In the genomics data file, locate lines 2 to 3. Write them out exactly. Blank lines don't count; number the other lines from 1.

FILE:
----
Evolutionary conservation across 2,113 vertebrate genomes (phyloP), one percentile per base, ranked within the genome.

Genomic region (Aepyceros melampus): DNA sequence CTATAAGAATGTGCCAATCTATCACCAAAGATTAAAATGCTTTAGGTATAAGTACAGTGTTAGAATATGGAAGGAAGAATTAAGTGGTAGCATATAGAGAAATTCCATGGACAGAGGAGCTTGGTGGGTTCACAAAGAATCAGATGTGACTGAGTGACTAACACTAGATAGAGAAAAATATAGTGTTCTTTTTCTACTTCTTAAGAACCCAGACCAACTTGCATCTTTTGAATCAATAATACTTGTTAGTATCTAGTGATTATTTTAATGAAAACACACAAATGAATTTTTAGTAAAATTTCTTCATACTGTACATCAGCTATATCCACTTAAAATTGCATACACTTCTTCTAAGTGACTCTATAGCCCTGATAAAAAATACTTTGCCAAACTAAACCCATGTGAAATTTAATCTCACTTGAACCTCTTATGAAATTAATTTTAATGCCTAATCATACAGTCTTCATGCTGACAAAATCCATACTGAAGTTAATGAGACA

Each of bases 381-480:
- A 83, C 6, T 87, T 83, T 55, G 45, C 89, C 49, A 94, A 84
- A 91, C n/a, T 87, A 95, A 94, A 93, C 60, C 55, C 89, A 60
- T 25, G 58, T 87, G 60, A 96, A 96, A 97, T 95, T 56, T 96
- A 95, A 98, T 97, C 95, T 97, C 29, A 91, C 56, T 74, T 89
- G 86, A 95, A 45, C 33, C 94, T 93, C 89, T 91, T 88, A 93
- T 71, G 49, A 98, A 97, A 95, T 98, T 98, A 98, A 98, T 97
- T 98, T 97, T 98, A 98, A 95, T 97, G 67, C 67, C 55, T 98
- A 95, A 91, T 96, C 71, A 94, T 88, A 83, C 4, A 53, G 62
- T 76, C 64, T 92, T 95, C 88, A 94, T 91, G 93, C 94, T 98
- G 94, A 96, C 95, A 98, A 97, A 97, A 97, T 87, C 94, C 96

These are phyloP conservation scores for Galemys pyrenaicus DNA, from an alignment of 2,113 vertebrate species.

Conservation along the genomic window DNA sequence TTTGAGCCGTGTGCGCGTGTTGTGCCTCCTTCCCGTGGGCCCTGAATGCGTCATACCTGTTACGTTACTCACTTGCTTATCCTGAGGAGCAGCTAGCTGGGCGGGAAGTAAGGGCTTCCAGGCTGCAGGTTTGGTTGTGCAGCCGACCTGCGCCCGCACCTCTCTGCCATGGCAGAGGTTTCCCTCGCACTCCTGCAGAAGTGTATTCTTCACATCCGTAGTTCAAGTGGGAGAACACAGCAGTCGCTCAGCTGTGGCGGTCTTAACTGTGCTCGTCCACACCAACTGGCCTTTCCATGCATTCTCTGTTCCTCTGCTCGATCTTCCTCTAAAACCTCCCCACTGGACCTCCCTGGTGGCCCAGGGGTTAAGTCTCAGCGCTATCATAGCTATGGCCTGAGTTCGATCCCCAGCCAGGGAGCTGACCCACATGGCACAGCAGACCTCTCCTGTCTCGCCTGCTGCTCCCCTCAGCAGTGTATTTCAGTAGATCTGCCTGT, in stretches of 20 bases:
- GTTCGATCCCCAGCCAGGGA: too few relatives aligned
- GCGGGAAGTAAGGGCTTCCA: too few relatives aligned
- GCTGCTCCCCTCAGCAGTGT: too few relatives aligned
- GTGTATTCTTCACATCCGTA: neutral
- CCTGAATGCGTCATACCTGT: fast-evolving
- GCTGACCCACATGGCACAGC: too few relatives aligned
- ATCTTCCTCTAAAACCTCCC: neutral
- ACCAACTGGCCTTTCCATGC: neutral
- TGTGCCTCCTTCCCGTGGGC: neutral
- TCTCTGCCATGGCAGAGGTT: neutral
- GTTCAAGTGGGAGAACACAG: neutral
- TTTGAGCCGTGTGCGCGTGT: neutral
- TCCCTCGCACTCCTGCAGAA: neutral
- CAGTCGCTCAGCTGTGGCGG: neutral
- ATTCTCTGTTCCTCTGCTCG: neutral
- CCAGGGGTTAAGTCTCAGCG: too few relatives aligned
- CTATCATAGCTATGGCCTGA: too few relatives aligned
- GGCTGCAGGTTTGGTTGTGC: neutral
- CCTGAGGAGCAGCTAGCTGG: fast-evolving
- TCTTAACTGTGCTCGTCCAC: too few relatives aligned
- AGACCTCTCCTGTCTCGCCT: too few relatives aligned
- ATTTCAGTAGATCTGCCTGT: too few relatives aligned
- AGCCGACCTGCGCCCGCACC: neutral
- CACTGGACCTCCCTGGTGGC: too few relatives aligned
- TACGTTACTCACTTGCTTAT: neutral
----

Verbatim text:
Genomic region (Aepyceros melampus): DNA sequence CTATAAGAATGTGCCAATCTATCACCAAAGATTAAAATGCTTTAGGTATAAGTACAGTGTTAGAATATGGAAGGAAGAATTAAGTGGTAGCATATAGAGAAATTCCATGGACAGAGGAGCTTGGTGGGTTCACAAAGAATCAGATGTGACTGAGTGACTAACACTAGATAGAGAAAAATATAGTGTTCTTTTTCTACTTCTTAAGAACCCAGACCAACTTGCATCTTTTGAATCAATAATACTTGTTAGTATCTAGTGATTATTTTAATGAAAACACACAAATGAATTTTTAGTAAAATTTCTTCATACTGTACATCAGCTATATCCACTTAAAATTGCATACACTTCTTCTAAGTGACTCTATAGCCCTGATAAAAAATACTTTGCCAAACTAAACCCATGTGAAATTTAATCTCACTTGAACCTCTTATGAAATTAATTTTAATGCCTAATCATACAGTCTTCATGCTGACAAAATCCATACTGAAGTTAATGAGACA

Each of bases 381-480: